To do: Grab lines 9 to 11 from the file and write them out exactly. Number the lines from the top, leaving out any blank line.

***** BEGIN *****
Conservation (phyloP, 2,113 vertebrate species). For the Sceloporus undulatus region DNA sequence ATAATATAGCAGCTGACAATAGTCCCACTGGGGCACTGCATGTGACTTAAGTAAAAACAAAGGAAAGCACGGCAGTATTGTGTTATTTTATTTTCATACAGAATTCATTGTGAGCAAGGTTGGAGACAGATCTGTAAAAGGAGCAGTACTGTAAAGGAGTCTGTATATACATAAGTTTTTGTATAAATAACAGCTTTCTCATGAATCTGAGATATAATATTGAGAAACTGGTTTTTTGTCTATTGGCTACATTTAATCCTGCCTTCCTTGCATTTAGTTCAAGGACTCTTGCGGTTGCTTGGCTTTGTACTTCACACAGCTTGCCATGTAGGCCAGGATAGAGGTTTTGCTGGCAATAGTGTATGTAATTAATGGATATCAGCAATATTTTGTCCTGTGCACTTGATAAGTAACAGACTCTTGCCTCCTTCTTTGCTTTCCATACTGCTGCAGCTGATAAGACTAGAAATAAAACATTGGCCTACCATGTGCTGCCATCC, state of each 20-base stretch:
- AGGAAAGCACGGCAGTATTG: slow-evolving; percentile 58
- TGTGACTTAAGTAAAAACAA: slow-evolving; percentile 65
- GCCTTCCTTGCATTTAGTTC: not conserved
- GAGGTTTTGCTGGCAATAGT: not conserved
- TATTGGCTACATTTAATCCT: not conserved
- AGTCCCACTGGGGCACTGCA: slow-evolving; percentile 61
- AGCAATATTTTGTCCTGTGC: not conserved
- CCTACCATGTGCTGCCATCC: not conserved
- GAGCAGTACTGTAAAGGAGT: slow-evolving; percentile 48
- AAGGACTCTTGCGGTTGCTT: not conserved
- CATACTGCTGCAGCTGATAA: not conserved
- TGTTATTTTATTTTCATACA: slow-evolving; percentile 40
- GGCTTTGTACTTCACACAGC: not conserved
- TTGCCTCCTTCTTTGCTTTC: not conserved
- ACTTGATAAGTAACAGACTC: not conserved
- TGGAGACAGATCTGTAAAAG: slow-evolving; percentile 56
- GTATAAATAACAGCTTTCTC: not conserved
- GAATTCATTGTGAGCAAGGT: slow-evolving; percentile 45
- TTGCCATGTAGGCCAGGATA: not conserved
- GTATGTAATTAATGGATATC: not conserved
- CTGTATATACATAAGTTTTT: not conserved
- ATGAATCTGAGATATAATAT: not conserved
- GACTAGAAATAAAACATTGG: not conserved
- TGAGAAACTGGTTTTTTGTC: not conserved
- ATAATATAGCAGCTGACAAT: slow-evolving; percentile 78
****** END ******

- CCTACCATGTGCTGCCATCC: not conserved
- GAGCAGTACTGTAAAGGAGT: slow-evolving; percentile 48
- AAGGACTCTTGCGGTTGCTT: not conserved